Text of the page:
Linguists say Mokum was used in Bargoens. This 17th century Dutch street language was used by criminals, tramps and travelling salesmen. They referred to cities with the Yiddish word for place, followed by the first letter of the city transliterated from the Hebrew alphabet. For instance:
Amsterdam = Mokum Alef
Delft = Mokum Dollet
Rotterdam = Mokum Resh
Later, Amsterdam was also called Godel Mokum (‘large city’).
Mokumer as a nickname for ‘Amsterdammer’ was recorded in 1906, in a Bargoens dictionary by Amsterdam police commissioner W.L.H. Koster Henke.
Then, in the 1940s, Mokum was popularly used in cabaret, radio shows, and popular literature.
But Mokum truly became a term of endearment in 1955, when Amsterdam singer Johnny Jordaan scored a hit with “Geef Mij Maar Amsterdam” (Give Me Amsterdam). Just about any Mokumer will sing along with the refrain:
Geef mij maar Amsterdam, dat is mooier dan Parijs
Geef mij maar Amsterdam, mijn Mokums paradijs
Geef mij maar Amsterdam, met zijn Amstel en het IJ
Want in Mokum ben ik rijk en gelukkig tegelijk
Geef mij maar Amsterdam!
Just give me Amsterdam, that’s more beautiful than Paris
Just give me Amsterdam, my Mokum paradise
Just give me Amsterdam, with its Amstel and the IJ
Because in Mokum I am rich and happy at the same time
Just give me Amsterdam!
There are other nicknames for Amsterdam, but Mokum is the one most frequently used by Amsterdammers themselves.
Before the Second World War Amsterdam had such a large Jewish population that the city was referred to as the “Jerusalem of the North.” Mokum — the most popular nickname for Amsterdam — is just one of many Hebrew and Yiddish words that have become part of the language.
Travel writers often dub Amsterdam as “Venice of the North” due to its many canals. But you will rarely hear someone, particularly an Amsterdammer, use that term.
Many Rotterdammers refer to Amsterdam as ‘020’ — and many Amsterdammers call Rotterdam ‘010’. By using the area codes you won’t have to use the proper city names. (Yes, there’s a “good natured” rivalry between the two cities).
Some folks think it’s cool to refer to Amsterdam as “The Dam”or “De Dam.” It’s not. It just makes them sound dumb. The Dam is Dam square.
“Damsko” is a street language nickname for Amsterdam, but I bet you and I will rarely hear or use it.
Lucky! Actually: “Amsterdammer.” But if you want to surprise your Dutch friends, use the colloquial ‘Mokumer’ instead. (Mind you, many would say that one has to have been born and/or raised in Amsterdam — Mokum — to be considered a ‘real’ Mokumer).
We’re not sure why you’d want to, but here goes: A’dam (which you can pronounce as ‘Adam’). See, for instance, the A’DAM tower.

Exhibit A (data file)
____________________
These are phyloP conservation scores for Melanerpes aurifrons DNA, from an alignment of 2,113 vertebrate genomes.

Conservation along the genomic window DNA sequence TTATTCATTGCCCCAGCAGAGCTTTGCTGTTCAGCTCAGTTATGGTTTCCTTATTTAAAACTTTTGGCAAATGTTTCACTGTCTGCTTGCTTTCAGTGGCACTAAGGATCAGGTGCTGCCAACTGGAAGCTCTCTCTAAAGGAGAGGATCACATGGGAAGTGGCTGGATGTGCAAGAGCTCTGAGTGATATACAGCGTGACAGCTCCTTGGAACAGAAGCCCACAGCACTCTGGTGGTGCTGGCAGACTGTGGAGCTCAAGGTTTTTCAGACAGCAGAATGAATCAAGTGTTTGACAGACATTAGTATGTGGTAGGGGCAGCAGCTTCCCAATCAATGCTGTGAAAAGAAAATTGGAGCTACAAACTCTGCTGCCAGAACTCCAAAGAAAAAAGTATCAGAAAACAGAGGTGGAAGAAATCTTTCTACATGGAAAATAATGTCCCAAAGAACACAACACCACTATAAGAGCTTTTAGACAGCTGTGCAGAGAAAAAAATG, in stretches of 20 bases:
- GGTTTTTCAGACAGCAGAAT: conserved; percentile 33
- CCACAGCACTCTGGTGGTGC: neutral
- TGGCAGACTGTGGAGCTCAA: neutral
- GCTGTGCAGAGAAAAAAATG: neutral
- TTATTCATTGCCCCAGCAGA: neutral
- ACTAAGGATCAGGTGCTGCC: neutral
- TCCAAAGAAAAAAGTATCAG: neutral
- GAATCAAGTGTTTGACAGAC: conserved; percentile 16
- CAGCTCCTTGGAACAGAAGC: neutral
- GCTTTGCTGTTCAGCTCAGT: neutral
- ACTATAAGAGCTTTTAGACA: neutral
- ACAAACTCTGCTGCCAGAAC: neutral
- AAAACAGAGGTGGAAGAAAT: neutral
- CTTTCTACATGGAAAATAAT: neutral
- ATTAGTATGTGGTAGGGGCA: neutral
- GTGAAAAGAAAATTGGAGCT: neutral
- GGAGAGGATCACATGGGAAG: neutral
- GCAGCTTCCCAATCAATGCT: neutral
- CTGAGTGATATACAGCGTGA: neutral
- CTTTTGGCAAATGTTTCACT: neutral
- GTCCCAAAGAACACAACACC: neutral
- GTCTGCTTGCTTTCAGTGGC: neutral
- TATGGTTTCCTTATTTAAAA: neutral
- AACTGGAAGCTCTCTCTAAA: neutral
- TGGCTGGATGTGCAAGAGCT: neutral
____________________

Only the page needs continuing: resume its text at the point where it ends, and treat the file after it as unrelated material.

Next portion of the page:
Amsterdam has 165 canals — with a combined length of 100 kilometers (60 miles).
And before you ask: Venice has 150 canals, with a total length of 42 kilometers (26 miles).
The City of Amsterdam has at least 1.957 so-called “numbered bridges.” In addition there are least 98 “P-number bridges,” which are owned and managed by private persons, Rijkswaterstaat, or the Water Board “Hollands Noorderkwartier“.
80 of Amsterdam’s bridges are within the famous grachtengordel (“belt of canals“), in the center of the city.
These numbers come from the website “Alle Bruggen van Amsterdam,” founded and operated by bridge enthusiasts. Site operator Peter Korrel states that Amsterdam has “at least 6.519 bridges.” Mind you, that includes culverts, gate bridges, jetty bridges, and more. All are carefully documented with photos on the website. There’s even a list of bridges that no longer exist.
We see no reason not to accept Korrel’s statistics as authoritative. Meanwhile, the City of Amsterdam says it is “responsible for 1800 bridges and 600 kilometers of quays.” That includes 200 kilometers of brickwork quays lining the canals. Plus the quays along the river IJ, and throughout the Port of Amsterdam. Then there are river banks (such as those of the Amstel).
We think it’s nice of the city to say it’s “responsible.” After all, successive city councils have ignored necessary upkeep of the bridges and quays for so long that many are now actually crumbling. In 2019 the city finally embarked on an emergency repair and maintenance program.
On a lighter note: many of the bridges can open to let ships pass. “The bridge was open” is a popular excuse for arriving late at school or work (regardless of whether your route actually includes a bridge.
By the way, this is one of the most frequently asked questions in the Amsterdam FAQ.
Oh, and Venice has “just” 391 bridges.
According to the most recent baseline survey (2017-2018) Amsterdam has about 2800 houseboats legally moored. These houseboats range from small, simple structures to custom-built, multi-story floating homes, as well as converted commercial vessels.
There are a further 65 houseboats that illegally occupy berths.
The survey is a precursor to adaptation of municipal policies, as well as a different approach to licensing, supervision and enforcement of rules with regard to houseboats. (e.g. some houseboats are legally used as hotels; others are not)
In other words, the City wants to get a better grip on the houseboats. It wants to enforce certain rules, such as making sure boats are not larger than permitted, are not neglected, and that they are not used for other purposes than to live in.